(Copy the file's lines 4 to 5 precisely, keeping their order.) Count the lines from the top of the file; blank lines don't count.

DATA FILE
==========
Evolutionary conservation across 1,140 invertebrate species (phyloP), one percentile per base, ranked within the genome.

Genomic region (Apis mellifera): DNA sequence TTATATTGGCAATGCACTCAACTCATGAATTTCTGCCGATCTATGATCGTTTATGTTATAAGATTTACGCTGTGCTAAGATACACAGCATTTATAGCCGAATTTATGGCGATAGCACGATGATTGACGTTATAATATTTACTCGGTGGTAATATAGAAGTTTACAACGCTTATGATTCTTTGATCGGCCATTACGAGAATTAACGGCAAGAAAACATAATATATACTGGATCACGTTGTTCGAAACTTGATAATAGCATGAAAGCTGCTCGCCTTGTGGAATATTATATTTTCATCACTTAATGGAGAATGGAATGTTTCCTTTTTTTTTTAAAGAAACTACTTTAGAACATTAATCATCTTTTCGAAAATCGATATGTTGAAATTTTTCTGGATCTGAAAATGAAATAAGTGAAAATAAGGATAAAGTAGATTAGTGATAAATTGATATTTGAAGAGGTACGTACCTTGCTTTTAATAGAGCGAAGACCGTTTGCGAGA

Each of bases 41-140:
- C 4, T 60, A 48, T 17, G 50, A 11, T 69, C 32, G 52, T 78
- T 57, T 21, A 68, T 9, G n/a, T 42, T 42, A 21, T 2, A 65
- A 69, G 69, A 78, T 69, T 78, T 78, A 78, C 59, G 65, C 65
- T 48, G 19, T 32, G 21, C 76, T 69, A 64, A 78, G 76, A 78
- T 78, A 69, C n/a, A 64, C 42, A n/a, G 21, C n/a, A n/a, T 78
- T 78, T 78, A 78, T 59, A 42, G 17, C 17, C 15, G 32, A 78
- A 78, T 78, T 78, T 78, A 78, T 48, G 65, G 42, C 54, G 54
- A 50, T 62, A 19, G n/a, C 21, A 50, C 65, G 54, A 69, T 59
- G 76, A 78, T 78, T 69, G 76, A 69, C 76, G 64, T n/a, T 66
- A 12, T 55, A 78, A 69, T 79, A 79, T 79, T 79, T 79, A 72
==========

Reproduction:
- C 4, T 60, A 48, T 17, G 50, A 11, T 69, C 32, G 52, T 78
- T 57, T 21, A 68, T 9, G n/a, T 42, T 42, A 21, T 2, A 65